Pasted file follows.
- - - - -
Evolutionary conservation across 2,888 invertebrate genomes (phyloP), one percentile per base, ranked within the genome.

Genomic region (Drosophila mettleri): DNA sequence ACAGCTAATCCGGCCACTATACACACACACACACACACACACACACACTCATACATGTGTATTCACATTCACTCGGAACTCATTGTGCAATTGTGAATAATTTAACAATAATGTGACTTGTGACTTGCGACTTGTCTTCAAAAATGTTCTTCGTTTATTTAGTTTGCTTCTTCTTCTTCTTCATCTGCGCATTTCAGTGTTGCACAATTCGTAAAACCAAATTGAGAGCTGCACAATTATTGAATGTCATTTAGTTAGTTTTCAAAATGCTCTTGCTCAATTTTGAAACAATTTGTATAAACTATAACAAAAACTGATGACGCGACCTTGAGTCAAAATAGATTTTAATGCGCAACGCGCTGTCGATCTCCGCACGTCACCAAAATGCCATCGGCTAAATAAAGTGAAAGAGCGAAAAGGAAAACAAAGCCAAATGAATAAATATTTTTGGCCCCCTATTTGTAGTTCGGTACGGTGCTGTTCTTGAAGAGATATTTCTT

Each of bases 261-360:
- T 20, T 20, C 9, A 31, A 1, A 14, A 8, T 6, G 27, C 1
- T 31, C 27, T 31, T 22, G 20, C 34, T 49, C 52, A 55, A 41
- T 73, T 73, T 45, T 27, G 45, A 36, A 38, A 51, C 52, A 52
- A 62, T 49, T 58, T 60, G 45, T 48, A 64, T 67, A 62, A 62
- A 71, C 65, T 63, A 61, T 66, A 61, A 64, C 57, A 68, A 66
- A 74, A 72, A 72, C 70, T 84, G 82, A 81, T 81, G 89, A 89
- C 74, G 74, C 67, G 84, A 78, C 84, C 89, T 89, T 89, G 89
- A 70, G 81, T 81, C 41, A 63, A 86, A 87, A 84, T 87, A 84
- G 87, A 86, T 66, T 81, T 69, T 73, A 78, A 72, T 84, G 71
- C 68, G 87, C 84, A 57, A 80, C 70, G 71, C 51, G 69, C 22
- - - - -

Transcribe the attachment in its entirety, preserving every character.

Evolutionary conservation across 2,888 invertebrate genomes (phyloP), one percentile per base, ranked within the genome.

Genomic region (Drosophila mettleri): DNA sequence ACAGCTAATCCGGCCACTATACACACACACACACACACACACACACACTCATACATGTGTATTCACATTCACTCGGAACTCATTGTGCAATTGTGAATAATTTAACAATAATGTGACTTGTGACTTGCGACTTGTCTTCAAAAATGTTCTTCGTTTATTTAGTTTGCTTCTTCTTCTTCTTCATCTGCGCATTTCAGTGTTGCACAATTCGTAAAACCAAATTGAGAGCTGCACAATTATTGAATGTCATTTAGTTAGTTTTCAAAATGCTCTTGCTCAATTTTGAAACAATTTGTATAAACTATAACAAAAACTGATGACGCGACCTTGAGTCAAAATAGATTTTAATGCGCAACGCGCTGTCGATCTCCGCACGTCACCAAAATGCCATCGGCTAAATAAAGTGAAAGAGCGAAAAGGAAAACAAAGCCAAATGAATAAATATTTTTGGCCCCCTATTTGTAGTTCGGTACGGTGCTGTTCTTGAAGAGATATTTCTT

Each of bases 261-360:
- T 20, T 20, C 9, A 31, A 1, A 14, A 8, T 6, G 27, C 1
- T 31, C 27, T 31, T 22, G 20, C 34, T 49, C 52, A 55, A 41
- T 73, T 73, T 45, T 27, G 45, A 36, A 38, A 51, C 52, A 52
- A 62, T 49, T 58, T 60, G 45, T 48, A 64, T 67, A 62, A 62
- A 71, C 65, T 63, A 61, T 66, A 61, A 64, C 57, A 68, A 66
- A 74, A 72, A 72, C 70, T 84, G 82, A 81, T 81, G 89, A 89
- C 74, G 74, C 67, G 84, A 78, C 84, C 89, T 89, T 89, G 89
- A 70, G 81, T 81, C 41, A 63, A 86, A 87, A 84, T 87, A 84
- G 87, A 86, T 66, T 81, T 69, T 73, A 78, A 72, T 84, G 71
- C 68, G 87, C 84, A 57, A 80, C 70, G 71, C 51, G 69, C 22